200,000 displaced in CongoBy Tim Lind Mennonite Central Committee
GOMA, Congo — Rukimba Furaha fled her home and fields in the village of Kabuya out of fear for the safety of her eight children.
Her husband had left home several days earlier to avoid being forced into the rebel army. Due to the haste of their flight, they couldn’t bring any food or other possessions.
They fled as an outbreak of armed conflict and population displacement once again brings widespread suffering to the eastern provinces of Democratic Republic of Congo.
Since April, more than 200,000 people have fled their villages and fields, bringing the number of internally displaced people to more than 2 million.
Between 30,000 and 40,000 have become refugees in neighboring Rwanda and Uganda.
But the vast majority, including Furaha’s family, joined other people either in overcrowded camps in North or South Kivu, or with nearby host families. Many are hesitant to go far from their home villages, because harvest time is approaching and they fear their crops will be lost.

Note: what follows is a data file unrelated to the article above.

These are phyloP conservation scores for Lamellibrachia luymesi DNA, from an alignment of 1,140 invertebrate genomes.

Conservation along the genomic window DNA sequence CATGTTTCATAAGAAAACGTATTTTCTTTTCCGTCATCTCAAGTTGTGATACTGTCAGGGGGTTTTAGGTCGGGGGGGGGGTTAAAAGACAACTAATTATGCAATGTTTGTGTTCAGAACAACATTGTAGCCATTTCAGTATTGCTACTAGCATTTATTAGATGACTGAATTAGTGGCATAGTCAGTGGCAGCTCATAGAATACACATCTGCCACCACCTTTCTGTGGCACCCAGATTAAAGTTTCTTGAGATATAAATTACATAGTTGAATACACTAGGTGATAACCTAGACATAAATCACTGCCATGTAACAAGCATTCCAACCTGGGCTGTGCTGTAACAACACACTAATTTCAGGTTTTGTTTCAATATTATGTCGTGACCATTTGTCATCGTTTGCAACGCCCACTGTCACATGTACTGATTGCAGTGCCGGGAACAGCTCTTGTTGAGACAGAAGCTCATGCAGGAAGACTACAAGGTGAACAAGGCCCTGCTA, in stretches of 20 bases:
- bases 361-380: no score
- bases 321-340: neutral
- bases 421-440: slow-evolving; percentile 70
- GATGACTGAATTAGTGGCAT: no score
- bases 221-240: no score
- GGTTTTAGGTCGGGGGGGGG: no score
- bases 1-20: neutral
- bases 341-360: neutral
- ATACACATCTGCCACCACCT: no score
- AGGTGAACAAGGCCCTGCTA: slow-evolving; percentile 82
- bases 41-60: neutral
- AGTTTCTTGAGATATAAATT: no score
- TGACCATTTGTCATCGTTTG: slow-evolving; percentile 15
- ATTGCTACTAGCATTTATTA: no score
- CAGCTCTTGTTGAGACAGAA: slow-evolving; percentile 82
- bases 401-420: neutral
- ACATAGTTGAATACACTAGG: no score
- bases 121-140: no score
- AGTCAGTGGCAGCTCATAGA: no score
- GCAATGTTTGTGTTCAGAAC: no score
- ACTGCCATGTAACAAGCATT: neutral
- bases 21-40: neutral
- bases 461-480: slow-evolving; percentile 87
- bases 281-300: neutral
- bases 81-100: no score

Furaha’s eldest child, Mbatse Dorika, is only 10 years old. Together with her younger siblings she walked more than 37 miles from Kabuya to Kibati, near the provincial capital of Goma, where the family found refuge in a local primary school.
The school has no water, sanitary facilities are severely overtaxed and, as of mid-July, no emergency assistance had arrived. Seven or eight families sleep in each small classroom of the school, with only rearranged student desks providing privacy between them.
On July 15, Mennonite Central Committee staff and emergency services staff of the Church of Christ of Congo, an MCC partner for more than 15 years, visited Kibati. In addition to Furaha’s family, several hundred others — many of them small children — had arrived the week before after walking for three days from their villages in the middle of the current conflict.
“I was deeply affected by the lack of resources to meet basic human needs, such as food and water,” Ruth Keidel Clemens, program director for MCC U.S., reported after the visit. “Many of the children appeared to have medical needs with no means to address them. We observed traumatized and exhausted families. These are some of the visible signs of a forgotten war that continues to uproot and kill thousands of people in eastern Congo.”
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